Nawaz Sharif’s first allegation that the Operation was conducted without his knowledge is refuted by the briefing he got from the military before and after the Kargil operation became public. Before the operation between January and March the Prime Minister was briefed about the operation in three meetings. In January the army briefed Nawaz Sharif about the Indian troop movement along the LOC in Skardu on January 29, 1999, on February 5 at Kel, on March 12 at the GHQ and finally on May 17 at the ISI headquarters. There can be questions about how much the Prime Minister was told and how much he comprehended about the operation, yet the ultimate responsibility for asking probing questions, for giving to go-ahead and for bringing his diplomatic team to deal with the diplomatic dimension of the operation did rest on Nawaz Sharif. Infact during the end June DCC meeting during a military briefing wh! en the tense Prime Minister turned to the army chief and said “you should have told me earlier” Musharraf pulled out his notebook and repeated the dates and contents of around seven briefings he had given him since beginning of January.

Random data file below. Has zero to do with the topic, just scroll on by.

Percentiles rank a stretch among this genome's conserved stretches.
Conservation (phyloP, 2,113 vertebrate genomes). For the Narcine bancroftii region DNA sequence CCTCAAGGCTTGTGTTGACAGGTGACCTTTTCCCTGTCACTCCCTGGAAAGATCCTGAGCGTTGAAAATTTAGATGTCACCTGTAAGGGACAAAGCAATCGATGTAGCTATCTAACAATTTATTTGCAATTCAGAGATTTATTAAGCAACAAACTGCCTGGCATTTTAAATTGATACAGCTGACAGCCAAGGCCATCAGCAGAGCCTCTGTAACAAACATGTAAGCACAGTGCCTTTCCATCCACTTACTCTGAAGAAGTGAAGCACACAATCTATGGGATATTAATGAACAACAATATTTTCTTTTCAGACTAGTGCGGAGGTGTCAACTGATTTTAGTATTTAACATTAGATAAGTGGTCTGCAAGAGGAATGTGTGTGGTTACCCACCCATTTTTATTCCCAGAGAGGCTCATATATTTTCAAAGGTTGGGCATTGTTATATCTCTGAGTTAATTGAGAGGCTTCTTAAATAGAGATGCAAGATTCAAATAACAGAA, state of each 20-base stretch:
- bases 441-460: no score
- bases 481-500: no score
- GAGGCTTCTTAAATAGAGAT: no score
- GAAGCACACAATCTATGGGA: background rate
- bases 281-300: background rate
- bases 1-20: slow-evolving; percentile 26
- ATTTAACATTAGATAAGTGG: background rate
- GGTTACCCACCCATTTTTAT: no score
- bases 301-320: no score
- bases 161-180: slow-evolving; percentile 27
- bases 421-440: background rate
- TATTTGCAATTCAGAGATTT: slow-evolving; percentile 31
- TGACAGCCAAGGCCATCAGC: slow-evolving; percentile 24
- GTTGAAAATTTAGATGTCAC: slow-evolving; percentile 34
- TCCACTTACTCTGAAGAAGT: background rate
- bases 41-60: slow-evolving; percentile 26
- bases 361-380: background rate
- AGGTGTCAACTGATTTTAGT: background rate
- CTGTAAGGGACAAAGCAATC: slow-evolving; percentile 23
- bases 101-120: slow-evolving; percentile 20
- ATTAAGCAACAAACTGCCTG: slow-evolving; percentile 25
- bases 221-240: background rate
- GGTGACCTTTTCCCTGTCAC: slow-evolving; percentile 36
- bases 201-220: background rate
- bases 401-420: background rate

After the operation became public between end May and June 2 the Prime Minister was given five briefings on the military’s assessment of the operation. Mid-June onwards after the scale of the operation unfolded, the massive Indian military-diplomatic retaliation began unfolding, Washington got engaged and the in-house criticism of the operation began and the civil military divide became obvious. Nawaz Sharif, who had earlier fired COAS Jehangir Karamat had become politically confident in his dealings with the army chief; maybe not in his ability to thoroughly question and comprehend the nature of the Kargil operation. As the country’s chief executive Nawaz Sharif he could not take the plea ‘I did not understand.’
Nawaz Sharif’s second allegation was that the operation was a fiasco. The fact is that initially the Prime Minister had also believed, like the army, that diplomatic advantage could be derived from the Kargil operation. He had also therefore approved the Misra-Naik back channel diplomacy in which he and his foreign office team were personally involved. He had hoped, that a quid pro quo to Pakistani or “freedom fighters” withdrawal from across the LOC would be a commitment from India regarding the settlement of the Kashmir dispute within a 12 to 18 month time period. In his conversations with Vajpayee during Kargil and in the message he sent through Foreign Minister Sartaj Aziz, Nawaz Sharif had had emphasized the need to resolve Kashmir.